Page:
Box office results are in for the Christmas Day releases and Universal's Les Miserables has taken the No. 1 spot earning up to $18 million.
After all of the hype for Les Miserables, hearing "Les Mis this and Les Mis that," I was still skeptical as to whether the musical-to-movie would meet or even exceed expectations. But it did. This film is for those who love the musical and story of the stage production of "Les Miserables," which was adapted from Victor Hugo's epic 19th century French novel. The most important factor, for me, was the cast. Academy Award winning director, Tom Hooper and the original Broadway producer, Cameron Mackintosh made the right choices.
Hugh Jackman is Jean Valjean, an ex-prisoner who breaks parole to lead a new life. For decades he is hunted by the ruthless policeman, Javert, played by Russell Crowe. Jackman gives a strong performance certainly worthy of an Oscar nomination. It was Hooper's choice to have the actors sing live on set, rather than setting a studio track in post-production. Jackman's singing was filled with emotion. One could feel Valjean's pain and suffering with every word sung. While Russell Crowe is a great actor, his voice was not as strong and stand-out as the rest of the cast. But, nevertheless, he played a fine Javert; a man who is determined and set in his ways. Years after Valjean has made a new name for himself, he crosses paths with the tortured and weak Fantine (Anne Hathaway). He attempts to save her life and promises by her death bed to forever care for her young daughter Cosette (Isabelle Allen). As Hathaway sung "I Dreamed A Dream," a ballad filled with heartbreak and broken dreams; the audience is transported to another world. Not only has she proved herself as a great actress, but also a wonderful singer.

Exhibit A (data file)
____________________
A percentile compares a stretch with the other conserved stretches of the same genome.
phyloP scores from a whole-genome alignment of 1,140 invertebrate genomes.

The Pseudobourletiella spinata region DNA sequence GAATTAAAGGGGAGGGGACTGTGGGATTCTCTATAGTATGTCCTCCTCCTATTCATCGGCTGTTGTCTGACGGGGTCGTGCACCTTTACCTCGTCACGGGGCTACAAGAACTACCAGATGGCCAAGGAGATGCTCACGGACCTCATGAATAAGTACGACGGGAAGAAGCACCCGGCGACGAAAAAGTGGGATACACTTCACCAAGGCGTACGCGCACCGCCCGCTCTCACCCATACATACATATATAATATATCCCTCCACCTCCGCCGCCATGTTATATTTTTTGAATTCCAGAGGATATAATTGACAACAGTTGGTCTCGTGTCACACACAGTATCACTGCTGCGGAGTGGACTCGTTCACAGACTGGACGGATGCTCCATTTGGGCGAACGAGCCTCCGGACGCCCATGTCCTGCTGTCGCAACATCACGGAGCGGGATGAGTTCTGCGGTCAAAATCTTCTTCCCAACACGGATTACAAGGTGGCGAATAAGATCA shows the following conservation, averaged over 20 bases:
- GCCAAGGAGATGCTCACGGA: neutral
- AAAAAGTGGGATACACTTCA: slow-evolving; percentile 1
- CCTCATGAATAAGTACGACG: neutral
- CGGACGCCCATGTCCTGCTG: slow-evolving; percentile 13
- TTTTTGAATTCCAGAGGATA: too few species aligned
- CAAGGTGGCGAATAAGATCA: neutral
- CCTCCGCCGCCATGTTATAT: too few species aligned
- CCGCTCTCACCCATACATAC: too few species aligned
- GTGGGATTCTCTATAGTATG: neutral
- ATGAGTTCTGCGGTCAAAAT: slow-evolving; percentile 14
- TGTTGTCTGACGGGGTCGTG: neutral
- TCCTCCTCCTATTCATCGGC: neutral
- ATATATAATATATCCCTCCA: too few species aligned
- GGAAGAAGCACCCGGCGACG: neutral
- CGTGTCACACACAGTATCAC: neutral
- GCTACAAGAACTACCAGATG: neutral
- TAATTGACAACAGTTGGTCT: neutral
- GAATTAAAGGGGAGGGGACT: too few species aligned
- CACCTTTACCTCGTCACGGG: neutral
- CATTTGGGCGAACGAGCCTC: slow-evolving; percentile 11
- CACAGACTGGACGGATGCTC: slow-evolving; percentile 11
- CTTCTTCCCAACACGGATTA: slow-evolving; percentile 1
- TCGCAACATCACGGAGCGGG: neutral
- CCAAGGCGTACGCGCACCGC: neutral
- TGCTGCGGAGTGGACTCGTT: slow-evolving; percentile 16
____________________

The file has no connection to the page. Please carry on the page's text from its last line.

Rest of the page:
Time passes and France is in the midst of the Revolution. Production and set designer, Eve Stewart created a remarkable poverty stricken Paris at Pinewood Studios in the UK, where many scenes were shot. Now Cosette is a young woman (Amanda Seyfried) and finds love at first sight with a boy of the revolution, Marius (Eddie Redmayne). Little does he know, the street girl, Eponine (Samantha Barks) who he's known his whole life is in love with him. Seyfried, Redmayne and Barks' performance hold a lasting impression. One of the most beautiful scenes is a love trio scene where they sing "In My Life" and "A Heart of Love." The comic relief is the fantastic duo of Helena Bonham Carter and Sacha Baron Cohen as Thenardier and Madame Thenardier; the best thiefs and town and the caretakers of young Cosette. I would actually say the two are brilliant in their respective roles. Carter and Cohen were born to be character actors.
The entire production team successfully created the world of Les Miserables: cinematographer Danny Cohen, costume designer Paco Delgado, makeup and hair artist Lisa Westcott and the original composer Claude-Michele Schonberg impeccably brought everything from the look to the music together. As the ending credits rolled, the entire theater applauded. This musical-to-movie adaptation was a wonderful experience.
Just as the original London stage production opened with average reviews, the film seems to be receiving a similar response from critics. However, despite reviews, the musical became one of the longest running productions in stage history and "Les Miserables" is number one at the box office in the Christmas movie release race. While it may not hold that position for long as musicals and a heavy tale like this are only for specific tastes; I believe that word-of-mouth will help its success.
As Valjean sings, "One day more! Another day, another destiny."
By Pamela Price